The bot worked! It took my command, sent it on to Wit.ai, got back a valid response, loaded the relevant information on cooking time from the database, sent me a message to say when my eggs would be done and turned on the egg cooker. Then, just as indicated, after 8 minutes it switched off the cooker and let me know they were ready.
All seemed to be good, so the next day I took the wifi plug into the office, set up a private Slack group so me and the rest of the prototyping team could give it a test run.
Along comes Alex, a.k.a. WolfDog
Thankfully I had built in a command to just switch off eggbot, but it was too late… Dan was already sad.
I totally underestimated the user’s love of destruction. I gave no one on the team any instructions on how to use the bot beyond what it did. For whatever reason Alex felt like the bot should have been built with an attack function. Maybe it should have been, for now, it does feel like feature bloat.
Nevertheless, this does highlight the importance of user testing. Be it guerilla testing with people in the studio, at the local coffee shop or within a lab, you cannot predict exactly how your users will interact with your designs. In addition, after spending weeks (sometimes months) working on a project, it’s easy to become too close to it and too comfortable with how you think it should be used. Just as I entered in one of the control questions and chalked that up as a win, Alex immediately tried the first thing that came to his head just to see how it might work.
So it just goes to show whether you’re picking someone up in a bar, or giving a presentation, or building a bot to cook perfect soft boiled eggs…
It’s all about confidence
Not the level of confidence with which eggbot delivers Slack messages, but how confident Wit.ai was that it got the intent and entities correct.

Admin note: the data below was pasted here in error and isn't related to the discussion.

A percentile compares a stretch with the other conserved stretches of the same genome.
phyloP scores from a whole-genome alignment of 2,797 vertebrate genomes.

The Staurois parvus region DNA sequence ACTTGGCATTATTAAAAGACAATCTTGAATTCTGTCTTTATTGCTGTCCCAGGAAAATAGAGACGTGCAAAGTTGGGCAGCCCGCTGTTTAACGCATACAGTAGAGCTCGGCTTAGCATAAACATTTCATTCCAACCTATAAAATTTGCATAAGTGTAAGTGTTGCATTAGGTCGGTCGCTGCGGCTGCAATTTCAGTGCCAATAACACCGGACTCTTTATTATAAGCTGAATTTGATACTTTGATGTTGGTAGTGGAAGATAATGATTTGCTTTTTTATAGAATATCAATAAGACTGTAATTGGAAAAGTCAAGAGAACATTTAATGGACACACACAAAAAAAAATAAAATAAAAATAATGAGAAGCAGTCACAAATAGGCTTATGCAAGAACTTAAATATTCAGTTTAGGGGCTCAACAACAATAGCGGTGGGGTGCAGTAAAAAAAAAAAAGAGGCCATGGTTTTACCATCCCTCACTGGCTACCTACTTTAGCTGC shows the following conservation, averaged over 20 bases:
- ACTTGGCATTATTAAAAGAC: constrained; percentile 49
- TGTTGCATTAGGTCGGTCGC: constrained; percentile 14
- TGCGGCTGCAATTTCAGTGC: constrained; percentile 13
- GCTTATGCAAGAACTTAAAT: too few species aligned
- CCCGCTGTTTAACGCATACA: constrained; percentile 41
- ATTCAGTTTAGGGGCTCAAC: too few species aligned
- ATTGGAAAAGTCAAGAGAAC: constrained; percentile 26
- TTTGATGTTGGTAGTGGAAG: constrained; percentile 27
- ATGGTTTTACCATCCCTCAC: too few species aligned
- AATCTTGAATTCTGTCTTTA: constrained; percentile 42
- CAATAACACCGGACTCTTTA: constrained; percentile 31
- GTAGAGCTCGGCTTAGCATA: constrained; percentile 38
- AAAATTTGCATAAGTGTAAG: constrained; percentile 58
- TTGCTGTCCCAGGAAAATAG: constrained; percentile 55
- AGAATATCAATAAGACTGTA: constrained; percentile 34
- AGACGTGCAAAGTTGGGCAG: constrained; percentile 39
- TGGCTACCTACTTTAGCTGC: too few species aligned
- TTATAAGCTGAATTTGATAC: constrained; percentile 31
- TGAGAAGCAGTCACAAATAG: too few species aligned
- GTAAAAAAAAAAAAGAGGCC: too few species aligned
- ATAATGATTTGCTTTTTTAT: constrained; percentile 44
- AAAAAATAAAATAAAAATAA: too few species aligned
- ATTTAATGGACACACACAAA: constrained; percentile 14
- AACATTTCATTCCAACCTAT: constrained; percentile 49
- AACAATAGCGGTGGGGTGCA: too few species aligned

Here is the response based upon one of my training statements for Wit.ai:
It successfully registered my intent and extracted the number of eggs and preference for how they should be cooked. The confidence level though is still only 0.609. So it’s quite easy to see how it could register ‘eggbot -attack’ to be a valid command. One solution might be to strip out ‘eggbot’ from the start of the message, but for now, a simpler all be it hackier solution…
if (confidence < 0.6) then…
Now if someone from my team tries to send in a command that eggbot does not understand:
You might be thinking that there is no need for language like that, and of course, you are wrong. Nobody wants an overly polite robot winding them up with a ridiculous level of etiquette. If you don’t believe me, imagine living with this:
Natural speech is becoming more of a common interaction pattern and one we are seeing more frequently across all our devices and in our project work. The way in which we design for these type of interactions is becoming more and more relevant: How do we teach users what commands are available? What do we do if they try a command our system does not accept? How do we show which inputs were accepted and the effect it has had on what is displayed back to the user? This is a field we have started to explore in depth over the last few months, and examples such as this are where the rubber hits the road.
Eggbot V2 roadmap
Obviously, eggbot is on an iterative, sprint and development cycle accounting for user feedback whilst allowing us to integrate new features, without taking the system offline, awarding an extra +20 bonus brogrammer points.
A few things I’d like to play around with next are:
Automatically adding the water into the cooker.
An egg loading system so we can eat delicious eggs without any effort.
Integrating the HomeKit API to enable iPhone and iWatch control.
Be sure to earn your brogrammer points
Never underestimate the user’s desire to break things
Ensure that your confidence levels are high
Most importantly, always teach your robots to swear